Dreams are essentially movies created by our minds, so it’s not surprising that so many films deal directly with our REM reveries. What is surprising, however, is that only a few focus on the topic of lucid dreaming — that is, a dream in which the dreamer recognizes that he is dreaming and therefore can manipulate that fantasy world as he sees fit.
Of the handful that do exist, which do an admirable job at depicting the ever morphing dreamscape? To figure it out, we recruited Robert Waggoner, lucid dreaming expert and author of “Lucid Dreaming: Gateway to the Inner Self” and co-author of “Lucid Dreaming, Plain and Simple: Tips and Techniques for Insight, Creativity, and Personal Growth”.
Waggoner walked us through some of the most popular lucid dreaming films and why or why not they accurately portray the REM realm.
Plot: In the future, a psychotherapy treatment exists that allows doctors to view patients’ dreams. But when the technology is stolen and used to hurt people rather than help them, a scientist — who goes by the secret dream identity “Paprika” — must travel through the REM world and prevent chaos from ensuing.
Waggoner’s Take: “In some ways, it’s a lovely film,” Waggoner says. “But this is one example where the film industry loves to dramatize the potential dark side of lucid dreaming, and the idea that you could somehow enter a patient’s dream and explore their unconscious and use it toward a negative end. So in that way, it’s not the most positive look at lucid dreaming.
“But it does bring out some interesting ideas, like lucid dreams could be used therapeutically or psychotherapeutically,” he says. “The idea that someone might enter your dreams and cause mass nightmares and suicide, I think is a little too far-fetched.”
Plot: A team of “extractors” who enter people’s dreams to steal valuable secrets is recruited for the dangerous task of planting an idea in someone’s dream, in a concept known as “inception.”
Waggoner’s Take: As perhaps the most well-known film about lucid dreaming, Waggoner says there’s a lot to admire about it.
“It brings up important questions, like if you become consciously aware that you’re dreaming, can you lucidly enter another person’s dream or bring them into your dream?” Waggoner says. “That might sound like a fantastic question, but it’s an important one. And also, if they share unknown information with you, will this provide evidence for a shared or mutual dream?”
“Those are the things I liked about ‘Inception,’ because it really makes us question reality and also Christopher Nolan has had lucid dreams himself. The things that I didn’t like...in my history of having more than 1,000 lucid dreams, I’ve never been involved in a gun battle or a car chase. If I was in a gun battle, I would realize the bullets were dream bullets and they would have no significance.”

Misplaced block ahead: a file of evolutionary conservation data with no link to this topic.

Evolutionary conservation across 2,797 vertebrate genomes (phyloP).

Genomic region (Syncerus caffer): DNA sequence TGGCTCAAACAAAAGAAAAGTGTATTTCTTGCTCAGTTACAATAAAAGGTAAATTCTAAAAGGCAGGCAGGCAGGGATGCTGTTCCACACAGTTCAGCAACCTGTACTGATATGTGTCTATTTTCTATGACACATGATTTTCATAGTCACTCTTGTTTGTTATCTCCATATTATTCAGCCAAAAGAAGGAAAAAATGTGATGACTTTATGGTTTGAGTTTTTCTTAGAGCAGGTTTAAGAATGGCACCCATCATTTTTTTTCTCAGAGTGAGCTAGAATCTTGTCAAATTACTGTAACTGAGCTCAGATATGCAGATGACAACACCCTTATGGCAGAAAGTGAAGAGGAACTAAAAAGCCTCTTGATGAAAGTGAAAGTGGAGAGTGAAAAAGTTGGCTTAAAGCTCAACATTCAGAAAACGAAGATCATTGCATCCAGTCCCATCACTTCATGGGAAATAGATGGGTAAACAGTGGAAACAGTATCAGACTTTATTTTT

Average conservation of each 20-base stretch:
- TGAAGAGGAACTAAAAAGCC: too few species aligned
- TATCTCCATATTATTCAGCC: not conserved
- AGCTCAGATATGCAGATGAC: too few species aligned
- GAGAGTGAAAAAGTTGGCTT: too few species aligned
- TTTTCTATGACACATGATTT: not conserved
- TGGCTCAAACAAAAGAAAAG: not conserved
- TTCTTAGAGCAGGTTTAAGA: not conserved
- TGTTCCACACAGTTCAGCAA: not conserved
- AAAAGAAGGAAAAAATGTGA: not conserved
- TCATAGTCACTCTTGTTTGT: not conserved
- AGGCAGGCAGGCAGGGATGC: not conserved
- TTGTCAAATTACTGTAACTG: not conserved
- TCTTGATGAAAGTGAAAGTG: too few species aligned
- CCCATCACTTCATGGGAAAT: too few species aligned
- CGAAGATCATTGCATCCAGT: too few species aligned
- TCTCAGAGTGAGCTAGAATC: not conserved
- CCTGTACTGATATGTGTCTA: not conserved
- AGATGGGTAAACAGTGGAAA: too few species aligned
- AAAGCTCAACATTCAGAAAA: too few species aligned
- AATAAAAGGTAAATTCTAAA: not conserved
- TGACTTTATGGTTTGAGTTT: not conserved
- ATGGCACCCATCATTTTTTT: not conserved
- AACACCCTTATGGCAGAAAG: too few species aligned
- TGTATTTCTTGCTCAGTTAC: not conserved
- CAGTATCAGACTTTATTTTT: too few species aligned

Plot: A psychic (Dennis Quaid) is recruited for a government project to enter the dreams of the President of the United States and protect him from being assassinated by an evil government agent (Christopher Plummer) who wants to assassinate him in his sleep.
Waggoner’s Take: “‘Dreamscape’ is an interesting idea,” Waggoner says. “I was giving a workshop once, and a woman told me that in a lucid dream she tried to talk to President Obama, but she told me as she got close to the White House there was an impenetrable wall that she couldn’t get beyond. So [it makes you wonder] if there is some psychic protection of the president.
“In lucid dreams, sometimes strange things happen and you wonder ‘Why was I stopped there? Why did that come to an end?’”
Vanilla Sky (2001)
Plot: A man (Tom Cruise) discovers that he has spent the past 150 years cryogenically frozen, and living in a lucid dream reality.
Waggoner’s Take: Stay away from “Vanilla Sky,” Waggoner says. Why? Because the film perpetuates the idea that someone else is in charge of your lucid dream state, rather than you being solely the one in charge.
“It’s one that I really wouldn’t recommend to other lucid dreamers,” says Waggoner. “Lucid dreamers learn that you can manipulate your dream reality by manipulating your own mind. In ‘Vanilla Sky,’ it seems the main character really isn’t aware of this so much. He relies on another figure, a kind of concierge to do things for him. He’s not really fully lucid, and it’s a problem.”
Waking Life (2001)
Plot: Uh, what plot? Richard Linklater’s animated film is an existential exploration of dreams and reality, following an unnamed young man as he floats through philosophical conversations on subjects such as free will, politics and the existence of God. Is it all a dream...or something even stranger?
Expert’s Take: “Waking Life” is one of the most essential films for lucid dreamers, and for good reason, Waggoner says.
“The wonderful thing about ‘Waking Life’ is it brings up vignettes that many lucid dreamers have, where they question the nature of reality, the nature of the dream experience and the nature of existence,” says Waggoner.
“Throughout the movie, you see lots of examples of flying around and things suddenly changing in a dream-like fashion, and those seem very reminiscent of lucid dreams. With lucid dreams, you can fly around like Superman, you can float, you can levitate.”